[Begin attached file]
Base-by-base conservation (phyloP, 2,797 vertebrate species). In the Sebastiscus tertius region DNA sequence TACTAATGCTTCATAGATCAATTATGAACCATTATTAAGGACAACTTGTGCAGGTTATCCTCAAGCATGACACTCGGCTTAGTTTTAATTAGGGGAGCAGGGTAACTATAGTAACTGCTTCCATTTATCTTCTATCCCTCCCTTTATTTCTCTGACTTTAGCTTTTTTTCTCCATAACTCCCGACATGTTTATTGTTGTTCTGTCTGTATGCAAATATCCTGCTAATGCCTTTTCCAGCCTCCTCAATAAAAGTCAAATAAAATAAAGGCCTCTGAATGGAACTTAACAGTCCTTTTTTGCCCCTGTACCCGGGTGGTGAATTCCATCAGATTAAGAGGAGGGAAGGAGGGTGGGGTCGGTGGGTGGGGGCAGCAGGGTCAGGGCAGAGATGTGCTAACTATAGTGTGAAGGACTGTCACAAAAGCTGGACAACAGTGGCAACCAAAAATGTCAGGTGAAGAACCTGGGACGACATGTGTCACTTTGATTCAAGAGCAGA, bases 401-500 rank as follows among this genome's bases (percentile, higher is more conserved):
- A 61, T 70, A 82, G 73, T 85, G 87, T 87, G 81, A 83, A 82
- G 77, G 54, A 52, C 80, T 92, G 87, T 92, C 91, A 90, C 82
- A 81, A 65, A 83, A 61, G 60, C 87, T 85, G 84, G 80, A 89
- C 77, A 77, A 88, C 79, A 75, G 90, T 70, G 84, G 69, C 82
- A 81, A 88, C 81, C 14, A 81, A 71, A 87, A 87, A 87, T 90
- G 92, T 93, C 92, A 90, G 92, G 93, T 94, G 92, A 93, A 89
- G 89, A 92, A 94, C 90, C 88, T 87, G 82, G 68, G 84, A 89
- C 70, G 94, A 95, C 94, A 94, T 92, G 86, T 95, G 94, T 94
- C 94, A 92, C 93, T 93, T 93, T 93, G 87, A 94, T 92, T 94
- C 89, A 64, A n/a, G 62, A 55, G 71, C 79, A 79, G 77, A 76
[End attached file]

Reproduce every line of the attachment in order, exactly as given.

Base-by-base conservation (phyloP, 2,797 vertebrate species). In the Sebastiscus tertius region DNA sequence TACTAATGCTTCATAGATCAATTATGAACCATTATTAAGGACAACTTGTGCAGGTTATCCTCAAGCATGACACTCGGCTTAGTTTTAATTAGGGGAGCAGGGTAACTATAGTAACTGCTTCCATTTATCTTCTATCCCTCCCTTTATTTCTCTGACTTTAGCTTTTTTTCTCCATAACTCCCGACATGTTTATTGTTGTTCTGTCTGTATGCAAATATCCTGCTAATGCCTTTTCCAGCCTCCTCAATAAAAGTCAAATAAAATAAAGGCCTCTGAATGGAACTTAACAGTCCTTTTTTGCCCCTGTACCCGGGTGGTGAATTCCATCAGATTAAGAGGAGGGAAGGAGGGTGGGGTCGGTGGGTGGGGGCAGCAGGGTCAGGGCAGAGATGTGCTAACTATAGTGTGAAGGACTGTCACAAAAGCTGGACAACAGTGGCAACCAAAAATGTCAGGTGAAGAACCTGGGACGACATGTGTCACTTTGATTCAAGAGCAGA, bases 401-500 rank as follows among this genome's bases (percentile, higher is more conserved):
- A 61, T 70, A 82, G 73, T 85, G 87, T 87, G 81, A 83, A 82
- G 77, G 54, A 52, C 80, T 92, G 87, T 92, C 91, A 90, C 82
- A 81, A 65, A 83, A 61, G 60, C 87, T 85, G 84, G 80, A 89
- C 77, A 77, A 88, C 79, A 75, G 90, T 70, G 84, G 69, C 82
- A 81, A 88, C 81, C 14, A 81, A 71, A 87, A 87, A 87, T 90
- G 92, T 93, C 92, A 90, G 92, G 93, T 94, G 92, A 93, A 89
- G 89, A 92, A 94, C 90, C 88, T 87, G 82, G 68, G 84, A 89
- C 70, G 94, A 95, C 94, A 94, T 92, G 86, T 95, G 94, T 94
- C 94, A 92, C 93, T 93, T 93, T 93, G 87, A 94, T 92, T 94
- C 89, A 64, A n/a, G 62, A 55, G 71, C 79, A 79, G 77, A 76